You use your artwork and, more explicitly, your social media to support social causes like BLM, Stop Asian Hate and justice for indigenous peoples. How can you quantify the impact of your work?
Weirdly, via the amount of hate I receive — generally if I make a point or an argument that provokes vitriol and I start getting responses from Proud Boys, anti-vaxxers, white supremacists, racists, or bigots, then I know something effective is happening. Not that the goal is to just go around being divisive just for the hell of it – but I think that contention is a powerful sign that what you’re talking about is resonant and deserves a conversation.
I also have paid attention to the amount of in-person discussion and feedback that has opened up in response to some of my social justice work, which has been really interesting, especially within the mural art world. When I started painting murals it was really uncommon to hear discussions about gender or queerness in these circles, and the fact that I’ve found myself caught in some deep conversations with people I wouldn’t really imagine doing that with before means a lot, and hope that everyone is discussing these things more often.

We heard you used to play hockey. Is there anything you miss about the game? How do you stay in shape these days?
When I say I used to play hockey, I don’t mean I was particularly good at it. It was a necessary practice for anger management during high school – unfortunately, in the “girl’s league” we weren’t allowed to check each other, so I spent a lot of time in the penalty box, and eventually quit. Also, it’s a really expensive sport.
But I still love everything about hockey – I mean it’s a sport where you literally get to wear blades on your feet – anyway, nowadays I struggle to keep a consistent workout regimen but we did convert a space in our home into a mini-gym where my roommates and I have done a kind of cross-fit inspired workout.
Deep in the pandemic, we were fond of doing rotating stations and one of the stations would be karaoke, so for example you’d be doing push-ups for 30 seconds, sit-ups for 30 seconds, then rotate into the karaoke and have to sing the next 30 seconds of “Baby One More Time.” It was really good for morale.

It’s Fantasy month at Montana Colors and your work fits perfectly into this category. If your work was all part of a fictitious universe, how would it differ to the one we live in?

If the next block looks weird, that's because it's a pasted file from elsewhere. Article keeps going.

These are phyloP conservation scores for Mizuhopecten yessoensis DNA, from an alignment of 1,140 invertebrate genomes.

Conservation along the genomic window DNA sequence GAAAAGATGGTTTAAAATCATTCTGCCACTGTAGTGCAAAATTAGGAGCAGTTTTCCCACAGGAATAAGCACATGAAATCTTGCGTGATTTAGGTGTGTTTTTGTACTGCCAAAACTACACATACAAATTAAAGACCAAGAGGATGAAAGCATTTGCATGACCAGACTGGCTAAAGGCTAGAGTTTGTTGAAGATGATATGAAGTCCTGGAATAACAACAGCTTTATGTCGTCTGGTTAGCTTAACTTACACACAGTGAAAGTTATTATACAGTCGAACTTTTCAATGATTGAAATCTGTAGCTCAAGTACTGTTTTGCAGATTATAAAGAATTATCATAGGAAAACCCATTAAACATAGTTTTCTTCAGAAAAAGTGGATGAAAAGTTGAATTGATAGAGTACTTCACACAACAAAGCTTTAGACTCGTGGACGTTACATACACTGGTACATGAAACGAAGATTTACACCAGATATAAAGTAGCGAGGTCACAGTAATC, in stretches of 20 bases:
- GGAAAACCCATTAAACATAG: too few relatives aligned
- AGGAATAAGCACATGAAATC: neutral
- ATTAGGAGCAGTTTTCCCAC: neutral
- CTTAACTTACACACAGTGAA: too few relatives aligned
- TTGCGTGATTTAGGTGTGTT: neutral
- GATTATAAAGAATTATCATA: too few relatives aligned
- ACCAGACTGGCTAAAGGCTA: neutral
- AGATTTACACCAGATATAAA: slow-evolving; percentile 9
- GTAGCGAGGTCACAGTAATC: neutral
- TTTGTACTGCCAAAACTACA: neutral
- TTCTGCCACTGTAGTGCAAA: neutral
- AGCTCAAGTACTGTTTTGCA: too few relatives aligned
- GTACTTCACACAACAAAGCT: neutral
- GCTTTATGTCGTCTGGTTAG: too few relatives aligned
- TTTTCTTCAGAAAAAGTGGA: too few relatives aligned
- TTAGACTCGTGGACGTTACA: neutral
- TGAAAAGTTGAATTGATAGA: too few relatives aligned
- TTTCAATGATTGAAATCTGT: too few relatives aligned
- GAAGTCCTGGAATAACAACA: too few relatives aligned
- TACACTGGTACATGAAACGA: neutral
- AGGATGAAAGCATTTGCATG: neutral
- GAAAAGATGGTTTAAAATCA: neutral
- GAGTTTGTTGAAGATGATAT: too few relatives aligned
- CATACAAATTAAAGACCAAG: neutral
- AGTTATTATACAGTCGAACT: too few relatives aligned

In my world, I imagine people would all probably present as whatever horrible/amazing hybrid creatures they felt most comfortable as. People have forgotten what gender was and are well-versed in the practice of attuning into each other’s identities and character via authentic interaction and reciprocal care. Every day is Halloween and there is a Chinatown on Mars where one can hang out with Bjork and Yayoi Kusama at a spa.
Cars are replaced by giant electric snails that traverse the world via delicious goo. We have worked out how to replenish the impacts of the fishing industry twofold. Everyone is whatever color they’d like to be.
People carry bottles full of salamanders and cybernetic organisms on their backs, gravity would be optional, clothing would be optional, plastic would be replaced with mushrooms, the prison-industrial complex has been replaced by community rehabilitation programming, police have been abolished, we would have machines that would liquidate Nazi bones into sustainable habitats for endangered sea life, we will have developed spray paint that repairs the ozone, (good) murals are everywhere and the gays rule the earth.

Support Lauren by making a purchase from their web store here.

Want to check out more content from #mtnfantasymonth? You can find a podcast interview with Tatiana Suarez here, HarryBones’ scariest creations here and a brand new Spotify playlist by Baer the Butcher here.